Reflecting on Self and Others
As a panelist on the Values Day webinar hosted by President Christopher F. Roellke, PhD, Daisy Grimes took this year’s theme of “Hindsight 2020” back more than a half-century.
“When I came to Bethune-Cookman College in 1966 as a student, you dared not, as a Black student, go to DeLand, and you dared not walk on Stetson’s campus,” said Grimes on Thursday, Feb. 11. “We were told you may get killed, lynched … .”
Then Grimes added, “I’m pleased to see Stetson doing this now.”
Grimes was referring not only to Values Day and the President’s webinar — with its focus on racial injustices and healing — but also to her current work as a member of the Volusia Remembers Coalition. The local group seeks to memorialize lynching victims and cultivate racial healing and reconciliation.
Grimes was joined on the webinar panel by two fellow members of the Volusia Remembers Coalition: Andy Eisen, PhD, visiting assistant professor of history; and Rina Tovar Arroyo, assistant vice president for Development and Alumni Engagement. The panel also included Sharmaine Jackson, PhD, JD, assistant professor of sociology and director of Africana studies.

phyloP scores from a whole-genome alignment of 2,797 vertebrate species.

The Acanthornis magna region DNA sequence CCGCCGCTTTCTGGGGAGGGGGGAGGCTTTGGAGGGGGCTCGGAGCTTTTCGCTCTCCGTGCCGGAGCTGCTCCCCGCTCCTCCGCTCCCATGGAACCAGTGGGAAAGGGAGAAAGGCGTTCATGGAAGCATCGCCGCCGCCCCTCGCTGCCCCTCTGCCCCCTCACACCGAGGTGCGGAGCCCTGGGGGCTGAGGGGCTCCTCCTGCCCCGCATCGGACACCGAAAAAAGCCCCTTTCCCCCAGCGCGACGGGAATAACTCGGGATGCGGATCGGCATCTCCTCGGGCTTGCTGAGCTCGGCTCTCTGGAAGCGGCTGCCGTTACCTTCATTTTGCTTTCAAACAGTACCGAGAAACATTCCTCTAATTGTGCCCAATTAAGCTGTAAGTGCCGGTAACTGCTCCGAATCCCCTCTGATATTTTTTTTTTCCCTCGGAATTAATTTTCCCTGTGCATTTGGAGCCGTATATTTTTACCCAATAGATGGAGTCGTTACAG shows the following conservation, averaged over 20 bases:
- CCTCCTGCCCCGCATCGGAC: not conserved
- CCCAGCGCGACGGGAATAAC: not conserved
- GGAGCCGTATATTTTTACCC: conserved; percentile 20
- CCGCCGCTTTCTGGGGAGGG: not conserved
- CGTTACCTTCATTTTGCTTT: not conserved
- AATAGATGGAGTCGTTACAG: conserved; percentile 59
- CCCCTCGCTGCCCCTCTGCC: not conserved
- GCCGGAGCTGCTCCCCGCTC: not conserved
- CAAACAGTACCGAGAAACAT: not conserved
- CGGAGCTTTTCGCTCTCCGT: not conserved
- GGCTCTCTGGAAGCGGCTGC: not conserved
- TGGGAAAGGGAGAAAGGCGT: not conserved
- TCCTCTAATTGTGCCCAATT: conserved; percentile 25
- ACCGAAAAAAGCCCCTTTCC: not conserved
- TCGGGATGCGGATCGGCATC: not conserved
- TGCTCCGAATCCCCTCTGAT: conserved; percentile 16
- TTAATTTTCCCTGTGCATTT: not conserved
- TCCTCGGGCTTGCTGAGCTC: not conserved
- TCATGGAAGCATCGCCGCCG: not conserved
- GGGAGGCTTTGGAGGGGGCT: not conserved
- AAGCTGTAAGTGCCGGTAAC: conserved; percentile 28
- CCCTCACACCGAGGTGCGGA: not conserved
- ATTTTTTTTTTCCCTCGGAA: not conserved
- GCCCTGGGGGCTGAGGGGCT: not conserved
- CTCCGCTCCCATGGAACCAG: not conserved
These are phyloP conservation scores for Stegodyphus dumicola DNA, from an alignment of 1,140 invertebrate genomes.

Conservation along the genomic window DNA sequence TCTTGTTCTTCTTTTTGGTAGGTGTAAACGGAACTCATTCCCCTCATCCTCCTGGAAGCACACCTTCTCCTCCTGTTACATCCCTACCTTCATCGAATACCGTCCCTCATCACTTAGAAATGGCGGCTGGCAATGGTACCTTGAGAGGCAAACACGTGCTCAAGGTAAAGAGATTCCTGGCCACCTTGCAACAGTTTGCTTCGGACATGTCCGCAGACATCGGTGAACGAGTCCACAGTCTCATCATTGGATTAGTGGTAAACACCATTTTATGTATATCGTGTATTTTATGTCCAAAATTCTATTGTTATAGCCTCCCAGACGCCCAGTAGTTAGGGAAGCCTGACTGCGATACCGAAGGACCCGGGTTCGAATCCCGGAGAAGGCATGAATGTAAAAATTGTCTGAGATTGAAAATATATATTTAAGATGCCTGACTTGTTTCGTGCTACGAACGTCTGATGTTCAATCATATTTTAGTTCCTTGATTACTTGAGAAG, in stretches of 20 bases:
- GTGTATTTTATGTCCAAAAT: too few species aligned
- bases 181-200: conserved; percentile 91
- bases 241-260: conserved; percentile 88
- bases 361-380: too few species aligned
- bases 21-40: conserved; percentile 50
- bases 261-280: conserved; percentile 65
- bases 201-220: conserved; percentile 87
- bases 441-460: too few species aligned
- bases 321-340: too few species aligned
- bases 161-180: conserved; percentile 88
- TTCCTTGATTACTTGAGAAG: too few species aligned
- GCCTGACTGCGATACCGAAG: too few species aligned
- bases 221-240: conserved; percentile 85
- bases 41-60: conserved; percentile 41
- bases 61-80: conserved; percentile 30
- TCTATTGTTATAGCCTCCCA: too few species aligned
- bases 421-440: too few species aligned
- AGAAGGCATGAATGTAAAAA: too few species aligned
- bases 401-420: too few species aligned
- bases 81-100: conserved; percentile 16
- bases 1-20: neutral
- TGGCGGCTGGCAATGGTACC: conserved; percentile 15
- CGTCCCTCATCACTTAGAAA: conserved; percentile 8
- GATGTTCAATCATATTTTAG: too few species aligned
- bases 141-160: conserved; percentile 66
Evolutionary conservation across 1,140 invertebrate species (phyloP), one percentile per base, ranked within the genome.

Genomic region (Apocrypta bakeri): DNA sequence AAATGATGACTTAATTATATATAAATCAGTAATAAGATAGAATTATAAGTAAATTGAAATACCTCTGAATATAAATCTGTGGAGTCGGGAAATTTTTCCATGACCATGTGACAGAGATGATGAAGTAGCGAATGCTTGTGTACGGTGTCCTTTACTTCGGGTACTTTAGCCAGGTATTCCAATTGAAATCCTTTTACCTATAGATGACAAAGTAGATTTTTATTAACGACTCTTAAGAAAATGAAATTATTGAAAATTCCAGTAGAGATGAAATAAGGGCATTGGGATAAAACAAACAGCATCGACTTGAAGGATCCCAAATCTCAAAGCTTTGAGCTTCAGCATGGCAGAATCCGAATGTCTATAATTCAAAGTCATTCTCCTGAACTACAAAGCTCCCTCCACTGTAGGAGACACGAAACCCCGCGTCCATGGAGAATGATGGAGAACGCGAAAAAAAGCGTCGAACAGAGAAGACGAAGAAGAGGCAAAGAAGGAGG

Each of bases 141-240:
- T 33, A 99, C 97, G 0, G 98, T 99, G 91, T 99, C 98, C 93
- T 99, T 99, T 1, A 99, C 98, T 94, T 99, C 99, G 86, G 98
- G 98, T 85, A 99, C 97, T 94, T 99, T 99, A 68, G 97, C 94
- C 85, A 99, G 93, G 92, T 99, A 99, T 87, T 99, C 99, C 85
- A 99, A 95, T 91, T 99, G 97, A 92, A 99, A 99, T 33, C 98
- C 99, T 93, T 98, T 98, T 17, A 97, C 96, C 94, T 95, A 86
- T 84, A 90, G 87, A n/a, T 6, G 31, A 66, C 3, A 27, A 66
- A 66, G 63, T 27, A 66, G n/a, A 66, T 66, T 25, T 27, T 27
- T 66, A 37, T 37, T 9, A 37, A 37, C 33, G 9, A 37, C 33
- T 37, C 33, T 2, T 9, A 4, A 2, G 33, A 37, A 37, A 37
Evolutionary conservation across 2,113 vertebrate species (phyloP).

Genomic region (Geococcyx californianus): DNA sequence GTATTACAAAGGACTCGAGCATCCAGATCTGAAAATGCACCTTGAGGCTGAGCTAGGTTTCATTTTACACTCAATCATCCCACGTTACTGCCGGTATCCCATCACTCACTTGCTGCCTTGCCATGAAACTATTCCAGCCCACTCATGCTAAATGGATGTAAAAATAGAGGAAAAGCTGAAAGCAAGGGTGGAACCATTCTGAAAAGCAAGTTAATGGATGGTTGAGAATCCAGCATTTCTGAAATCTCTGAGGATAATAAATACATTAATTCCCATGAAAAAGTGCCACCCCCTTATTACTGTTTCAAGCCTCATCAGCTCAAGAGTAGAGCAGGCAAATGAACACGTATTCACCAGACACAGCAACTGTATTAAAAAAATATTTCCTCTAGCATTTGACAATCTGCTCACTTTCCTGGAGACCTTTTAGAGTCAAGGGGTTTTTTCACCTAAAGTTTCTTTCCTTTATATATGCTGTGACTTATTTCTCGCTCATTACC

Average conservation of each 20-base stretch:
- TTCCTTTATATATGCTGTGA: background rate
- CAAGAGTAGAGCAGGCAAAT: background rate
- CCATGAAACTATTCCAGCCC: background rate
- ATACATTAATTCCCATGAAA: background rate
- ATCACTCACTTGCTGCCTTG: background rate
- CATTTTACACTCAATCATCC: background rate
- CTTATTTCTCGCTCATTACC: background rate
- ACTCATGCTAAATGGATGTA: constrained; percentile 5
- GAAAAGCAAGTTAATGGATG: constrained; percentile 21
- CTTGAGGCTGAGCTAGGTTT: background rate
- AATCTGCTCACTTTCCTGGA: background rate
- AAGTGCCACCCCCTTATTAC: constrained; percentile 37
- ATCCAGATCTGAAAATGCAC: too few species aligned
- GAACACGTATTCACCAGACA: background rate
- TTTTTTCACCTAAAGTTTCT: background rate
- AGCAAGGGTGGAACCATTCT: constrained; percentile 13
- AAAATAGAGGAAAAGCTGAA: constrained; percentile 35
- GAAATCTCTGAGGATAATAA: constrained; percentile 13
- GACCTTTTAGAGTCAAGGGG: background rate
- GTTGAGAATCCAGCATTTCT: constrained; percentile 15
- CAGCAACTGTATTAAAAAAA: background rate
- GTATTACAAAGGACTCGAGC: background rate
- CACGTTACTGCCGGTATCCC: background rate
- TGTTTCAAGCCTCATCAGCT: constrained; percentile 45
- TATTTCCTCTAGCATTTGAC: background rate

Values Day, an annual tradition at Stetson with roots dating back to the early 1990s, is usually held in September, but the event was postponed in fall 2020 due to pandemic concerns. Rescheduled, the day featured 22 workshops and activities, with all but two of the events held virtually. A total of 1,027 people registered for the day’s events.
“Values Day is a single day dedicated to the university’s commitment to its core values: personal growth, intellectual development and global citizenship,” explained Roellke at the beginning of his webinar, which drew more than 200 attendees and was the 19thwebinar he has hosted this academic year. “Values Day is also part of the continuing dialogue among students, faculty and staff, as well as members of our community, so that we can share, learn and appreciate the university’s core values.”
Workshops, which were moderated by faculty, staff and students, included such topics as “Optimistic Observations from 2020 and the Moment of Singularity”; “But You Always Said Accessibility Was Impossible: Disability Justice and COVID-19”; “Academic Dishonesty and How to Avoid It”; “Connecting Through Kindness”; “Flawless? Problems in Presenting Perfect Pedagogy”; “Storytelling as Art and Artifact: A Jewish Perspective”; “Get Out: The Volusia Sandhill Ecosystem”; and “Student Input Needed: How can we strengthen Stetson’s relationship with the DeLand community and ensure DeLand is inclusive and welcome to all?”